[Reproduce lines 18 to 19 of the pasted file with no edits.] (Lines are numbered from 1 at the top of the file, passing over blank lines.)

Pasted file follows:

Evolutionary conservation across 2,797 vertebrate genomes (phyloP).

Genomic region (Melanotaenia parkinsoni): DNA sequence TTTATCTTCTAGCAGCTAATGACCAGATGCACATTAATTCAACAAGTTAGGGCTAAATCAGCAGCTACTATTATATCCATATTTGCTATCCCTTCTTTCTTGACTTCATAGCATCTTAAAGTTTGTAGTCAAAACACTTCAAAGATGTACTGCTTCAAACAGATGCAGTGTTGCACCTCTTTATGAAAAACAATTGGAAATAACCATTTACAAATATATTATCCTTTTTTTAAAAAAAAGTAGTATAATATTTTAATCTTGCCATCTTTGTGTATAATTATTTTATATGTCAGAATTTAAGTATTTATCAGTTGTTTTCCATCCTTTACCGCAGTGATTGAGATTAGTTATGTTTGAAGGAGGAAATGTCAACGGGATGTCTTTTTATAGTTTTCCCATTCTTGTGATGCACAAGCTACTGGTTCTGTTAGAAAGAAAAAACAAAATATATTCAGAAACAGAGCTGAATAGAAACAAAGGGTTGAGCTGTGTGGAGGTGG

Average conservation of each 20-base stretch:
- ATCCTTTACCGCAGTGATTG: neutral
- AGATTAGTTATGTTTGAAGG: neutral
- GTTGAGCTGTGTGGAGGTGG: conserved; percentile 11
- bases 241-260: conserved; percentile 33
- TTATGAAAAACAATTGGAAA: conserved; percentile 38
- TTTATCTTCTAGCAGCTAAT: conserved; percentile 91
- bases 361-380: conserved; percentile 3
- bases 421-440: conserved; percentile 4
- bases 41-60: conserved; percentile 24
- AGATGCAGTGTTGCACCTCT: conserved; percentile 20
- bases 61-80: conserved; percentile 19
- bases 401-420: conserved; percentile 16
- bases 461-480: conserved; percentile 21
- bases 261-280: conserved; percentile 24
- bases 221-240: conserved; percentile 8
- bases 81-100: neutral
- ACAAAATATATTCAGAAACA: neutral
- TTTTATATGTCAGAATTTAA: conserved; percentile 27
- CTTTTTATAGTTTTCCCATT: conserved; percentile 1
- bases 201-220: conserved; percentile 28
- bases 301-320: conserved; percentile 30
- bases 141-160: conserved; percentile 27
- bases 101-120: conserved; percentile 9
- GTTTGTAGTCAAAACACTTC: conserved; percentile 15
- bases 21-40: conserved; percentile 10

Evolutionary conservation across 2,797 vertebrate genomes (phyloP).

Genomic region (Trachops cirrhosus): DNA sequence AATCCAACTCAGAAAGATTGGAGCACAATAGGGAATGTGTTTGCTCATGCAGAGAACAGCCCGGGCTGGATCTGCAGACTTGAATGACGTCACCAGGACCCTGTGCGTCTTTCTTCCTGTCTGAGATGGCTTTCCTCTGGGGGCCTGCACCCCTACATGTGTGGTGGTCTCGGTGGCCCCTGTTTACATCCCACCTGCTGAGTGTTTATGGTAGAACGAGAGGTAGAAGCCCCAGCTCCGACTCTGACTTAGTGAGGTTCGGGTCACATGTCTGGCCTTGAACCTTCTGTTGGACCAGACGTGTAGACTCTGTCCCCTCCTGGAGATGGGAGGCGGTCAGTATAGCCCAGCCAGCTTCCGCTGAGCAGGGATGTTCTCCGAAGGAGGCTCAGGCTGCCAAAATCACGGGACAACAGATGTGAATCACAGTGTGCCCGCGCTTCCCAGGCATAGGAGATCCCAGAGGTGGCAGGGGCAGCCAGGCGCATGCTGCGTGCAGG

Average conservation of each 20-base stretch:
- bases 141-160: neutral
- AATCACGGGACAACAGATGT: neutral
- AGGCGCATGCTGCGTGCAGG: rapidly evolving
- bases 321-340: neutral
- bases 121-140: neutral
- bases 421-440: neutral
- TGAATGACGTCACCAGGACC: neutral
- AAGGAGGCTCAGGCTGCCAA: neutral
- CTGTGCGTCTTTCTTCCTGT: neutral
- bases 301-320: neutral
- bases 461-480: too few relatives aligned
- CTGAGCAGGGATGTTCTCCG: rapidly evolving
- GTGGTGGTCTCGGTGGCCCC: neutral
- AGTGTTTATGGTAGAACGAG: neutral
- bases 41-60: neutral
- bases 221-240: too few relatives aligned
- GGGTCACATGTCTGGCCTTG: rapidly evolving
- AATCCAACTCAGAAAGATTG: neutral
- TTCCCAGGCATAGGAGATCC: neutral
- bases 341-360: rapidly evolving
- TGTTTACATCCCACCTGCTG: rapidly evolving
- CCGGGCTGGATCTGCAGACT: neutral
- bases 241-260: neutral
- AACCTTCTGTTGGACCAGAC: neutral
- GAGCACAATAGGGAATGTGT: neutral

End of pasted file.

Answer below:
- bases 221-240: conserved; percentile 8
- bases 81-100: neutral